Frequency Drift - Letters To Maro

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Frequency Drift - Letters To Maro

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Frequency Drift
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Who The Hell Is Maro?
Overall rating 


June 15, 2018
I was, before receiving this promotional disc, remotely aware of the band ‘Frequency Drift’ having previously reviewed ‘Nerissa Schwarz’ solo album ‘Playground Lost’ at the tail end of 2017. Therefore I had more than a reasonable idea of what to expect with this album. It is indeed really pleasing to come across a newly released album which is both interesting, instrumentally exquisite and swathed with atmospheric uniqueness. Certainly the resultant music requires a certain amount of patience and devoted concentration in order that access can be gained into the depths of its musical complexities and in turn to comprehend and absorb the lyrical meanings and messages contained within the various scores. But like anything worthwhile the more effort exerted the more abundant is the reward.

The self-imposed genre of ‘Cinematic Progressive; (Their title not mine) very cleverly and more than aptly describes the overall texture of the music simply because the whole affair could so easily be used as the soundtrack of a movie or indeed adapted and performed as stage production.

The music itself incorporates a multitude of strange discordant time signatures which are aptly combined together and then transferred as a whole into a pool of varying rhythmic patterns. Generally, when the music builds up at the individual apex of each track there is literally so much going on instrumentally that it is difficult to assimilate the exact division of musical contributions between the various led musicians. The resultant sound too is mostly heavily percussive in nature and to which the various instruments contribute into a powerful wall of sound. It is then upon which the female vocal element provides almost entirely the melodic aspect of the musical arrangements. Paramount is an overall atmospheric intensity and a distinct eeriness etched into the unique compositional styling that is both absorbing and stimulating to the degree that the music quality will inevitably drag the listener back time and again for more.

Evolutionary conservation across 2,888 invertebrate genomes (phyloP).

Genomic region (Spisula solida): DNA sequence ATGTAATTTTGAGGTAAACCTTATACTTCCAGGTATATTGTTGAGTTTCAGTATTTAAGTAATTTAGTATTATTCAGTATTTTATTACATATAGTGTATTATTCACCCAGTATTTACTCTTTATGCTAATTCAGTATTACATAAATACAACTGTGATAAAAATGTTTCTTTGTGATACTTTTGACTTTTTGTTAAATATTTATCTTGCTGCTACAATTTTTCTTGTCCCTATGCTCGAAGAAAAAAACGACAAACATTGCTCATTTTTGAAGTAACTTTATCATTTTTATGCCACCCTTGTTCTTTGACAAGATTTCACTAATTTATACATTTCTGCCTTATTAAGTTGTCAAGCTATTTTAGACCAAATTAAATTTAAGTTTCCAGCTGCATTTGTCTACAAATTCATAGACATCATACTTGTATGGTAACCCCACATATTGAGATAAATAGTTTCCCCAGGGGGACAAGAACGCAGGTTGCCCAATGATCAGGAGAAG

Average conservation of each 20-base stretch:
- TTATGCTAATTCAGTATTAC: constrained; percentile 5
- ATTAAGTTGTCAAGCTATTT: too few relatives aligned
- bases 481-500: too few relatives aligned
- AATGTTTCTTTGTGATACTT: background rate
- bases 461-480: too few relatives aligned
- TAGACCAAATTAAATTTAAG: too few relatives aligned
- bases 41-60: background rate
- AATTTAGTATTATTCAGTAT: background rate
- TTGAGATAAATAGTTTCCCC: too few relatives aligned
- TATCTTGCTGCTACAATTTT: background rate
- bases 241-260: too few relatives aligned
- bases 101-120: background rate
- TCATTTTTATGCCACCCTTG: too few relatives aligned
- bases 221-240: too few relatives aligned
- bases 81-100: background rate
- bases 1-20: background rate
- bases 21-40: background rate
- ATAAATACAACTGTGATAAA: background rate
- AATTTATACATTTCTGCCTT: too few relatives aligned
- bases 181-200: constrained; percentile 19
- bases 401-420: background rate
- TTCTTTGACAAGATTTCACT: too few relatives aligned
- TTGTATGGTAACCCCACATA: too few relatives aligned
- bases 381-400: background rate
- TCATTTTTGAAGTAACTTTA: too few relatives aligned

The delightful and totally impeccable vocals delivered with much clarity and panache by ‘Irini Alexa’ certainly add another listening dimension to the proceedings. The resultant richness and dexterity of her vocal projection is quite amazing. In a sense it is also quite unusual because although the caliber of her voice is of a distinctly classical show tune quality it really does fit in perfectly with the instrumental aspects of the music and suits the overall sound delivered by the band brilliantly.

Frequency Drift is indeed an innovative and quite magical lineup with forward thinking expressive musicians having a distinctly avant-garde approach to compositional arrangements mixing variations of different sound configurations by utilizing an interesting array of instruments. Nerissa Schwartz and Andreas Hack complement each other perfectly with backdrops of lush piano, Mellotron and other keyboard fills overlaid with tinkling harp, synthesizer protrusions and other slices of much ordered weirdness. Much credit must go to the standard but complicated time signatures of the percussive elements of electric bass and drums which and without doubt glue together and pin down the more adventurous flyaway musical exploits of Nerissa and Andreas.

Summary: Unusual, atmospheric and totally encaptivating. Not first time listening and wonderfully rewarding.

Cover Art: Colourfal and just about adequate. No lyrics on my version.

01) Dear Maro
02) Underground
03) Electricity
04) Neon
05) Deprivation
06) Izanami
07.) Nine
08.) Escalator
09.) Sleep Paralysis
10.) Who's Master
11.) Ghosts When It Rains

Irini Alexa, vocals
Andreas Hack, keys, synthesizers, guitar, bass, mandolin
Nerissa Schwarz, electric harp, mellotron, synthesizers
Wolfgang Ostermann, drums, wavedrum

Additional musicians:
Michael Bauer, guitar (1&10)
Marco Geipel, live bass
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